To address health concerns, Planet Fitness has promised heightened cleanliness by introducing The Clean Thumb Club. The company will use touchless check-ins, install more cleaning stations and temporarily halt the use of cardio equipment that does not comply with social distancing.

Navigating shifts in the industry

In order to survive the digitalization of the industry, Adamson stressed that “now is the time to push.” As consumers see online fitness as a reliable alternative, he said, trainers and gyms must continue to offer these resources while also reminding clients of the social aspects they may miss about the gym. 

Tim Derdenger, associate professor of marketing and strategy at Carnegie Mellon University’s Tepper School of Business, emphasized that those in the fitness industry must be flexible in their practices by consistently evaluating whether their services align with customers’ current preferences, such as cleanliness and increased comfort with technology. 

“Consumer preferences have changed, and firms will need to change right alongside them,” Derdenger said. “Now is the time for firms to be innovative in their business model and product and service offerings.”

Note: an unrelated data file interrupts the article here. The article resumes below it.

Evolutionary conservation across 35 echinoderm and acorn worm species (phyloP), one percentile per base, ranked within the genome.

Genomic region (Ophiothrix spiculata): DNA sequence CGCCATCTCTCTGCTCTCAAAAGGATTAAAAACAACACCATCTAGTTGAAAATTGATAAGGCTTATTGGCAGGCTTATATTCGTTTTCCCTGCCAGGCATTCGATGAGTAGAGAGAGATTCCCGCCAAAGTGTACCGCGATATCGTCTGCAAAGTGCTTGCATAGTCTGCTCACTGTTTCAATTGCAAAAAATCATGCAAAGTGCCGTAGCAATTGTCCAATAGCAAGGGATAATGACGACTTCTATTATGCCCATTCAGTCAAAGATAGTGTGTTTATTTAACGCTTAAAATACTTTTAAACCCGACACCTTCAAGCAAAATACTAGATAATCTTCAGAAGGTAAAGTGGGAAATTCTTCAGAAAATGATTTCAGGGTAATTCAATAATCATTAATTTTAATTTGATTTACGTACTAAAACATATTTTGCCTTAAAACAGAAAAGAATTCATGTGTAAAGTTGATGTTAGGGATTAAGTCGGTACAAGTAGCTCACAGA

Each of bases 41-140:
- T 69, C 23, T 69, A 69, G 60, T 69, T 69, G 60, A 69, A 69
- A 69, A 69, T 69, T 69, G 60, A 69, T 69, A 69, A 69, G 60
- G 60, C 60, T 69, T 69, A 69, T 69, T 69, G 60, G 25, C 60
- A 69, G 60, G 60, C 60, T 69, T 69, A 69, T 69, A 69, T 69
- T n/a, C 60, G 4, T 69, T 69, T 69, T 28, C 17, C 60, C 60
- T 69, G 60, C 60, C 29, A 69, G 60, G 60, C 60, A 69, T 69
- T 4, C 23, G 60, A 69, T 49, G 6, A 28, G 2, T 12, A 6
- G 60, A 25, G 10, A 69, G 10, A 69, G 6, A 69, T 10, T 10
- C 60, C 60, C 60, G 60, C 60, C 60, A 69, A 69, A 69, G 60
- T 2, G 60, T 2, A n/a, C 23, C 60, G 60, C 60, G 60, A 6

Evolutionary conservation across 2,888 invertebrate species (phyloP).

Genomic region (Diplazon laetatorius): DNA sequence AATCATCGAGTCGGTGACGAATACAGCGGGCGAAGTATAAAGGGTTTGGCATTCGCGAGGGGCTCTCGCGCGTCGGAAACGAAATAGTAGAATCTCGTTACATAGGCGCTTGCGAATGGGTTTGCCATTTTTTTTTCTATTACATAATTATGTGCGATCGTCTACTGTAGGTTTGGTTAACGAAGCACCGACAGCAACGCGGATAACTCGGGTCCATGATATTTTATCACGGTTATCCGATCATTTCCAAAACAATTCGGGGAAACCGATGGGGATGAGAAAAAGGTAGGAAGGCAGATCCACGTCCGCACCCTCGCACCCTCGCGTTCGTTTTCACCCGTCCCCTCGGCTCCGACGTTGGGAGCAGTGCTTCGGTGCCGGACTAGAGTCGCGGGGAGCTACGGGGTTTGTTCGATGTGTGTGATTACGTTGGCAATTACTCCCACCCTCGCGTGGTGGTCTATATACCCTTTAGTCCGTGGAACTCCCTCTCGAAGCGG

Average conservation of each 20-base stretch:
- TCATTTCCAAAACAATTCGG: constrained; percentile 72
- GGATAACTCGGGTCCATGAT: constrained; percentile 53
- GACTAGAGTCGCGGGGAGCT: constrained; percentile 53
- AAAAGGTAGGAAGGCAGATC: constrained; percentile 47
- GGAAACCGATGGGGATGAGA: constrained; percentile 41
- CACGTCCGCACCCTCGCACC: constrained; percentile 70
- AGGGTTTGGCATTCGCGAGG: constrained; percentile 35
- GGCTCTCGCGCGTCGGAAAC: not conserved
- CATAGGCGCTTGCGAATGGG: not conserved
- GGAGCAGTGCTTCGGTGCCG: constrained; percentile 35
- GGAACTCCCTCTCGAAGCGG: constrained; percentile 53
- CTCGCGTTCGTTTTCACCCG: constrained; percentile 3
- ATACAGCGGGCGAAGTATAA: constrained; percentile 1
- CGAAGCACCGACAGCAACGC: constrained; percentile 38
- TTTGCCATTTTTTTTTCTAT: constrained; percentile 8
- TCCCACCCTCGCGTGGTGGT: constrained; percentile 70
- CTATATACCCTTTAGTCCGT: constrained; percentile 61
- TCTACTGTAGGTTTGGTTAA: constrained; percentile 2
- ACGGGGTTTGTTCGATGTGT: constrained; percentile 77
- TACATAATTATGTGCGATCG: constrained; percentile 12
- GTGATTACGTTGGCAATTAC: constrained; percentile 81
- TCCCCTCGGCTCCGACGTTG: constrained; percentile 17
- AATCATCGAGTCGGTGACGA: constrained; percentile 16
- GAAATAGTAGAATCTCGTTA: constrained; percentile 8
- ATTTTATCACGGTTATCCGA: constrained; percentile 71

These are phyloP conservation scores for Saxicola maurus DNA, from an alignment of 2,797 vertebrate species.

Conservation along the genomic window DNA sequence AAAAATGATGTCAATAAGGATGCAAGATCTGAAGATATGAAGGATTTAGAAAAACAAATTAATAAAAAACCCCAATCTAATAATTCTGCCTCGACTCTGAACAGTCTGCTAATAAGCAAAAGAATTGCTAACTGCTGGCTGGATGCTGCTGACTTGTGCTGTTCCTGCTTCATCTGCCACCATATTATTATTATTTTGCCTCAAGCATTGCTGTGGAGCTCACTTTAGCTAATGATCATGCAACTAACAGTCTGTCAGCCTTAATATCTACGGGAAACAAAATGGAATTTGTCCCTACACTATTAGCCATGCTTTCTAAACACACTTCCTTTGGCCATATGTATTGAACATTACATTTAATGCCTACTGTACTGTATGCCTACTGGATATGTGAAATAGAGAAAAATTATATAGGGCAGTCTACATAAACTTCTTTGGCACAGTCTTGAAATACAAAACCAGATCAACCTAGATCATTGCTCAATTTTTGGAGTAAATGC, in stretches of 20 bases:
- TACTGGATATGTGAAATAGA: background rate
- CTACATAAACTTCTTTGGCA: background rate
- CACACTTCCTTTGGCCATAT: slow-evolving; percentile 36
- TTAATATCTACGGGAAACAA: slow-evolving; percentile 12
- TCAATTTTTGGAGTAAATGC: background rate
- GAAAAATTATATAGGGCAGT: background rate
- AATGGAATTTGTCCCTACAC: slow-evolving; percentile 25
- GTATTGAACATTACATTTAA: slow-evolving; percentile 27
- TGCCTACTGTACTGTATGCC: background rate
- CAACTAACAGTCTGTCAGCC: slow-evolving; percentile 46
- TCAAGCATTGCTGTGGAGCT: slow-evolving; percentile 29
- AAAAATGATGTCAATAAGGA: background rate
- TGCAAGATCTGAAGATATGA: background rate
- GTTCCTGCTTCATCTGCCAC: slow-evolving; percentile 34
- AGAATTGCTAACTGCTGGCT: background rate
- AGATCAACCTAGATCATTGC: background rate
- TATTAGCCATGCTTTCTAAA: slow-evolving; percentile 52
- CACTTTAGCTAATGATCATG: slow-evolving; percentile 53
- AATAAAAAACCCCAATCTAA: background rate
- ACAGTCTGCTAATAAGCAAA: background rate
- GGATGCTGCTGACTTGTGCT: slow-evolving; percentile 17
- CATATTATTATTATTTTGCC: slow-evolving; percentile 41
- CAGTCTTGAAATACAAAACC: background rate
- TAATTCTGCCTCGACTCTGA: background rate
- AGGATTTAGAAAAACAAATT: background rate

But even with these changes, until the virus is completely controlled, “we understand that some of our members may not be comfortable or ready to come back into the clubs just yet, and for these members, we are continuing to release new on-demand videos weekly,” said Kyle Beste, vp of group fitness at Life Time.

“Consumer preferences have changed, and firms will need to change right alongside them. Now is the time for firms to be innovative in their business model and product and service offerings."
Tim Derdenger, associate professor, Carnegie Mellon University's Tepper School of Business


Emmy is a senior journalism major at The College of New Jersey with minors in Spanish and broadcast journalism. She has previously worked as editor-in-chief of her college newspaper, The Signal, as well as an intern at Tribune Publishing Company. Emmy is looking forward to contributing to Adweek as an intern working with its breaking news and audience engagement teams.